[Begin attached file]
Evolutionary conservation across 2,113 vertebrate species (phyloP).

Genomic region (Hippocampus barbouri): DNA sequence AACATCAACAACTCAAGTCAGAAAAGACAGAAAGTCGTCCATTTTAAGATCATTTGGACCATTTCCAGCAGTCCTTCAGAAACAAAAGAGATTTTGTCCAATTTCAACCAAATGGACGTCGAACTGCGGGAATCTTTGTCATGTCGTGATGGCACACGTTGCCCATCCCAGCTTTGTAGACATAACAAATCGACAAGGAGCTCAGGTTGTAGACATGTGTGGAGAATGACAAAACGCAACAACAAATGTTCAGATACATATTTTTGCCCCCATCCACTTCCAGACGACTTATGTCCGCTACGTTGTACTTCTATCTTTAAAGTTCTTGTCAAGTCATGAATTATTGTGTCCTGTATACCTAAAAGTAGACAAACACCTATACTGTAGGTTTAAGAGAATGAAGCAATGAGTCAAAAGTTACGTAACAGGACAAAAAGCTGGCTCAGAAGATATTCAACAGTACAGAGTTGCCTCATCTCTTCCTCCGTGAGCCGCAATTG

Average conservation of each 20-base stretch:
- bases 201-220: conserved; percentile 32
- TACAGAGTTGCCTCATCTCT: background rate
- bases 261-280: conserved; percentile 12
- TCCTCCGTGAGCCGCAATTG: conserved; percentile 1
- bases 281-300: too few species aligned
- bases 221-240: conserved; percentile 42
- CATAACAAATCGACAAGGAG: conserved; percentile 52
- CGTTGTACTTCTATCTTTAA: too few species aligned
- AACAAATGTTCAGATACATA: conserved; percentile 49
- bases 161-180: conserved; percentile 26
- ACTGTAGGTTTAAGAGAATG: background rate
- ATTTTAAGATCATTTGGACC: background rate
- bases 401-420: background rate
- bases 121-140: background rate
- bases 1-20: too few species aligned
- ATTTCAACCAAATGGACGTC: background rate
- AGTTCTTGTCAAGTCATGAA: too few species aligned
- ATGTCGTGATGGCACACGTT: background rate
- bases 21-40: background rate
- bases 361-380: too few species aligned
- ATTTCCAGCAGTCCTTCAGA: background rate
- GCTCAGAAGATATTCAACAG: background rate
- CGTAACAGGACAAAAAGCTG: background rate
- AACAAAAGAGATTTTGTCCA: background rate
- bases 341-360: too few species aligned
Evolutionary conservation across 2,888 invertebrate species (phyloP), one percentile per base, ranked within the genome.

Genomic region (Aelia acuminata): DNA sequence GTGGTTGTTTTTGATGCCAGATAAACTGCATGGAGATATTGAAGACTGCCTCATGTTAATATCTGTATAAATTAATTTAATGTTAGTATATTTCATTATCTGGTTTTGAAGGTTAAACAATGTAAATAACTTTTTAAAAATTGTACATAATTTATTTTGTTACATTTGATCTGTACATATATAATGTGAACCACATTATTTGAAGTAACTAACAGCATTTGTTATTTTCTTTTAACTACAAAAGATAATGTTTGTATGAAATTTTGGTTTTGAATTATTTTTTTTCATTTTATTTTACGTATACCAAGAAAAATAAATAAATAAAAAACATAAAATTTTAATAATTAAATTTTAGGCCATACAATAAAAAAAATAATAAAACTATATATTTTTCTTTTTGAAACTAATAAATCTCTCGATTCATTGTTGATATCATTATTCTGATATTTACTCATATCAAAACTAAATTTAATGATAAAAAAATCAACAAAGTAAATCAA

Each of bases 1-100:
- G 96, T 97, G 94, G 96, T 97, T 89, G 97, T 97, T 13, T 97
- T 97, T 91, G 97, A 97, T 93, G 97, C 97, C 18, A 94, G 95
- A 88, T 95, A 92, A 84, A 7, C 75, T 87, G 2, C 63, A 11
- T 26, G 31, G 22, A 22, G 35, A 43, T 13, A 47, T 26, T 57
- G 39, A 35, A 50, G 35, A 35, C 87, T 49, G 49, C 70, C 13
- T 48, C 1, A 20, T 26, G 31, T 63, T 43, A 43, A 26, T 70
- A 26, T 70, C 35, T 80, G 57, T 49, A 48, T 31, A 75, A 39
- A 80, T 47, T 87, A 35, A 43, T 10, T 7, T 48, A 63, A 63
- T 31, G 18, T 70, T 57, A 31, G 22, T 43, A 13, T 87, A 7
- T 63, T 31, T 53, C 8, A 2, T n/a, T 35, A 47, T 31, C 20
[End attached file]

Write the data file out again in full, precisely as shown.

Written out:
Evolutionary conservation across 2,113 vertebrate species (phyloP).

Genomic region (Hippocampus barbouri): DNA sequence AACATCAACAACTCAAGTCAGAAAAGACAGAAAGTCGTCCATTTTAAGATCATTTGGACCATTTCCAGCAGTCCTTCAGAAACAAAAGAGATTTTGTCCAATTTCAACCAAATGGACGTCGAACTGCGGGAATCTTTGTCATGTCGTGATGGCACACGTTGCCCATCCCAGCTTTGTAGACATAACAAATCGACAAGGAGCTCAGGTTGTAGACATGTGTGGAGAATGACAAAACGCAACAACAAATGTTCAGATACATATTTTTGCCCCCATCCACTTCCAGACGACTTATGTCCGCTACGTTGTACTTCTATCTTTAAAGTTCTTGTCAAGTCATGAATTATTGTGTCCTGTATACCTAAAAGTAGACAAACACCTATACTGTAGGTTTAAGAGAATGAAGCAATGAGTCAAAAGTTACGTAACAGGACAAAAAGCTGGCTCAGAAGATATTCAACAGTACAGAGTTGCCTCATCTCTTCCTCCGTGAGCCGCAATTG

Average conservation of each 20-base stretch:
- bases 201-220: conserved; percentile 32
- TACAGAGTTGCCTCATCTCT: background rate
- bases 261-280: conserved; percentile 12
- TCCTCCGTGAGCCGCAATTG: conserved; percentile 1
- bases 281-300: too few species aligned
- bases 221-240: conserved; percentile 42
- CATAACAAATCGACAAGGAG: conserved; percentile 52
- CGTTGTACTTCTATCTTTAA: too few species aligned
- AACAAATGTTCAGATACATA: conserved; percentile 49
- bases 161-180: conserved; percentile 26
- ACTGTAGGTTTAAGAGAATG: background rate
- ATTTTAAGATCATTTGGACC: background rate
- bases 401-420: background rate
- bases 121-140: background rate
- bases 1-20: too few species aligned
- ATTTCAACCAAATGGACGTC: background rate
- AGTTCTTGTCAAGTCATGAA: too few species aligned
- ATGTCGTGATGGCACACGTT: background rate
- bases 21-40: background rate
- bases 361-380: too few species aligned
- ATTTCCAGCAGTCCTTCAGA: background rate
- GCTCAGAAGATATTCAACAG: background rate
- CGTAACAGGACAAAAAGCTG: background rate
- AACAAAAGAGATTTTGTCCA: background rate
- bases 341-360: too few species aligned
Evolutionary conservation across 2,888 invertebrate species (phyloP), one percentile per base, ranked within the genome.

Genomic region (Aelia acuminata): DNA sequence GTGGTTGTTTTTGATGCCAGATAAACTGCATGGAGATATTGAAGACTGCCTCATGTTAATATCTGTATAAATTAATTTAATGTTAGTATATTTCATTATCTGGTTTTGAAGGTTAAACAATGTAAATAACTTTTTAAAAATTGTACATAATTTATTTTGTTACATTTGATCTGTACATATATAATGTGAACCACATTATTTGAAGTAACTAACAGCATTTGTTATTTTCTTTTAACTACAAAAGATAATGTTTGTATGAAATTTTGGTTTTGAATTATTTTTTTTCATTTTATTTTACGTATACCAAGAAAAATAAATAAATAAAAAACATAAAATTTTAATAATTAAATTTTAGGCCATACAATAAAAAAAATAATAAAACTATATATTTTTCTTTTTGAAACTAATAAATCTCTCGATTCATTGTTGATATCATTATTCTGATATTTACTCATATCAAAACTAAATTTAATGATAAAAAAATCAACAAAGTAAATCAA

Each of bases 1-100:
- G 96, T 97, G 94, G 96, T 97, T 89, G 97, T 97, T 13, T 97
- T 97, T 91, G 97, A 97, T 93, G 97, C 97, C 18, A 94, G 95
- A 88, T 95, A 92, A 84, A 7, C 75, T 87, G 2, C 63, A 11
- T 26, G 31, G 22, A 22, G 35, A 43, T 13, A 47, T 26, T 57
- G 39, A 35, A 50, G 35, A 35, C 87, T 49, G 49, C 70, C 13
- T 48, C 1, A 20, T 26, G 31, T 63, T 43, A 43, A 26, T 70
- A 26, T 70, C 35, T 80, G 57, T 49, A 48, T 31, A 75, A 39
- A 80, T 47, T 87, A 35, A 43, T 10, T 7, T 48, A 63, A 63
- T 31, G 18, T 70, T 57, A 31, G 22, T 43, A 13, T 87, A 7
- T 63, T 31, T 53, C 8, A 2, T n/a, T 35, A 47, T 31, C 20